New music we love: Fiona Apple's thrilling Fetch the Bolt Cutters is a rush of lacerating lyrics and swirling sonics

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Fiona Apple

You don't have to wander around the internet long before bumping into a rave review of Fiona Apple's new record Fetch the Bolt Cutters: It has inspired breathless acclaim, has already been labeled a masterwork and is notably the first new album in nearly a decade that Pitchfork has assigned a perfect 10/10 rating. (The last one, for reference, was My Beautiful Dark Twisted Fantasy by Kanye West, himself a noted Apple acolyte.)

Well, add our acclaim to the heap. The record has been available for a week now, and what's most undeniable about it is its stylistic restlessness and its emotional surety, as is its weird timeliness: Is there a more appropriate moment for an LP this jittery, reflective and cathartic to be dropped in our laps?

It's been eight years since Apple last released an album, and while so many of us are newly isolated, Apple has been living as a self-described hermit in the years since 2012's masterful The Idler Wheel... She has recently detailed the long and unusual process of making Bolt Cutters, part of which involved treating her house as an instrument itself: She and her small band would hole up inside for long stretches, recording fragments of songs in different rooms to achieve varying ambiences, slapping walls and stomping on floors and slamming doors.


That approach of weaving a cloistered lifestyle into the sound of the album itself immediately conjures thoughts of 1960s Brian Wilson, holed up in his Hollywood Hills mansion and chipping away at his ultimately aborted Smile project. (Another Wilson parallel: the snippets of Apple's barking dogs leaking into the recording made me think of a similar canine cameo in the Beach Boys' magnum opus Pet Sounds.) But unlike Wilson at that dark point in his life, Apple seems liberated here — not only from the singer-songwriter pop trappings of her earliest releases (which, it must be said, still hold up beautifully) but from her own insecurities and apprehensions. Isolation may have done her some good.

The lyrics on Fetch the Bolt Cutters are perhaps Apple's most playful, and also her most cutting, like we're reading from the pages of a diary that have spilled out on the floor. She revisits a vivid memory of middle-school humiliation ("Shameika"), vents about a society that pits women against one another ("Ladies"), details her struggles with long-term relationships ("Cosmonauts") and reflects on sexual assault and the traumas reawakend by the Kavanaugh hearings ("Relay," "For Her"). Throughout the album, Apple collects clever turns of phrase and offhand pieces of wisdom — "I would beg to disagree, but begging disagrees with me" or "evil is a relay sport when the one who's burnt turns to pass the torch" — and then cross-stitches them into the fabric of our brains. She'll repeat one over and over again ("Why did you take it all away? Why did you take it all away? Why..."), practically beating it into submission until it takes on the cadence of an anthem, or of a rallying cry, or of a personal mantra.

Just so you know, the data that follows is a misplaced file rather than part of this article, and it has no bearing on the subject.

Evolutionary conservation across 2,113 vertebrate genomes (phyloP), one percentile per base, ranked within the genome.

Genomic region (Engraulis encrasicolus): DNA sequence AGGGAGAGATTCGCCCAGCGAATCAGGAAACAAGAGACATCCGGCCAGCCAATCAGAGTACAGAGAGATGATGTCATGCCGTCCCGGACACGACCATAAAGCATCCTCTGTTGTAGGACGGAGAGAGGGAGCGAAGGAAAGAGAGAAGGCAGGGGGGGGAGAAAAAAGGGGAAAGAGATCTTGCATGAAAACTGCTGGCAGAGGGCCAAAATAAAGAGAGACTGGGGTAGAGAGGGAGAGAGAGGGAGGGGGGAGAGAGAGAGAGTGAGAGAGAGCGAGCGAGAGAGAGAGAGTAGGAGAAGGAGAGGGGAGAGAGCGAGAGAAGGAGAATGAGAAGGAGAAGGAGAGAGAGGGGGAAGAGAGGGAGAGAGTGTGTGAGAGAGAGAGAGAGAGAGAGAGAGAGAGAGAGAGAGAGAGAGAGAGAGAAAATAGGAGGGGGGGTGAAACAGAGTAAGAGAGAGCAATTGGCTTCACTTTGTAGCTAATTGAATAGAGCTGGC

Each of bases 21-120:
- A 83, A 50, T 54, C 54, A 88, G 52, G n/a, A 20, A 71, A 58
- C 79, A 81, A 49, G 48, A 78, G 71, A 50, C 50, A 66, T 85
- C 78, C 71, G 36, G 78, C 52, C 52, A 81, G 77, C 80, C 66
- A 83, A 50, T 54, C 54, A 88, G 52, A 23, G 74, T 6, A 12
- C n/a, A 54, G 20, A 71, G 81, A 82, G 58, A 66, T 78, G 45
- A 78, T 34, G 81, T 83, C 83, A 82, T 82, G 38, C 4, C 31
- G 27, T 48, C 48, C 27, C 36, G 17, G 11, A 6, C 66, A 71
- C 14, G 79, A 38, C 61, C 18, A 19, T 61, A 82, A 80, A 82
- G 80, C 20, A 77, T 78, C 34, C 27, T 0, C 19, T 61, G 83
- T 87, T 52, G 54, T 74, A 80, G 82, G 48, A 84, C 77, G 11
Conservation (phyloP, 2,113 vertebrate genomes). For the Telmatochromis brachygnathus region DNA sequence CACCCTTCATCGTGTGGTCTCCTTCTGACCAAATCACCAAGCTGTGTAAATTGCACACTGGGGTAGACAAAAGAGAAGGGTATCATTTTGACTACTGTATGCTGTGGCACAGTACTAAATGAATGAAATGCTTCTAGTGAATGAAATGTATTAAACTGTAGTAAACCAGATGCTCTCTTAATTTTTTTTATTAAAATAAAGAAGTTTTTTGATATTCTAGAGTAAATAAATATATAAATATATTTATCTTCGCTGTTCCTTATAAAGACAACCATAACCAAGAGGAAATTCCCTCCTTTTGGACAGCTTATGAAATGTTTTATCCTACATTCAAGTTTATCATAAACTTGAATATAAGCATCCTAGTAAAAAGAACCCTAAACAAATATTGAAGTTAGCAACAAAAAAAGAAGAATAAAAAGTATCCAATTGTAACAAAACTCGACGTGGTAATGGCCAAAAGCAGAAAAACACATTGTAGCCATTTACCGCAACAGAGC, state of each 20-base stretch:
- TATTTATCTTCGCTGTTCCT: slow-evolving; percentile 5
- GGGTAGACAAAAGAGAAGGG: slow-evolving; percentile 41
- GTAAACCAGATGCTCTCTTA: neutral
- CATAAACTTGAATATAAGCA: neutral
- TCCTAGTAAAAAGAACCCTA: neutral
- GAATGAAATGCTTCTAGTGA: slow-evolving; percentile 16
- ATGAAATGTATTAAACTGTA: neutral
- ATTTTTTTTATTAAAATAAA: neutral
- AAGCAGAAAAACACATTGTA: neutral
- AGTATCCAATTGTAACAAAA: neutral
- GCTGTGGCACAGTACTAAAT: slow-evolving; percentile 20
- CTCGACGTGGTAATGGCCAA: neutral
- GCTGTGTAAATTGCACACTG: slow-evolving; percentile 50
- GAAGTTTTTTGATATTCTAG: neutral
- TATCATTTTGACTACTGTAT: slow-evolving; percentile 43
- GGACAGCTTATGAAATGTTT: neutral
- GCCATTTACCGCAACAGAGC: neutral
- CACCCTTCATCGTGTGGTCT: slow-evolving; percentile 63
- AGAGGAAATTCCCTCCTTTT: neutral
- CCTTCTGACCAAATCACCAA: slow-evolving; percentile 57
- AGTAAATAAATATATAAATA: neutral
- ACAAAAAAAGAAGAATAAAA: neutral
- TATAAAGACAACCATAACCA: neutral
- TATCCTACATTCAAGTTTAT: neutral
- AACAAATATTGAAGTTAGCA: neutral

Fetch the Bolt Cutters is an arduous listen at first, and not just because of the frank subject matter. It's oftentimes deliberately atonal. It swoops and lunges between time signatures. Its compositions are cluttered with squeals and yowls and meows. The lyrics tumble out at us, as if they can't be contained by the speakers. The crazed percussion arrangements are as pushed to the front of the mix as Apple's vocals, and a barrage of drums and bells and cymbals will unexpectedly swerve into lovely piano balladry — and vice versa. But the album opens up and invites you into its secrets the more time you spend with it, revealing perfectly accessible, deceptively catchy songcraft.

Apple has said she lifted the album's title from a line of dialogue in U.K. crime series The Fall, but the phrase "fetch the bolt cutters" is most about the notion of breaking free from confinement, either societal or self-imposed. Apple does just that, and she pulls us along with her, plunging deeper and deeper into her beautifully controlled chaos. "Kick me under the table all you want," she taunts. "I won't shut up." Here's hoping.


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About The Author

Nathan Weinbender

Nathan Weinbender is the Inlander's Music & Film editor. He is also a film critic for Spokane Public Radio, where he has co-hosted the weekly film review show Movies 101 since 2011.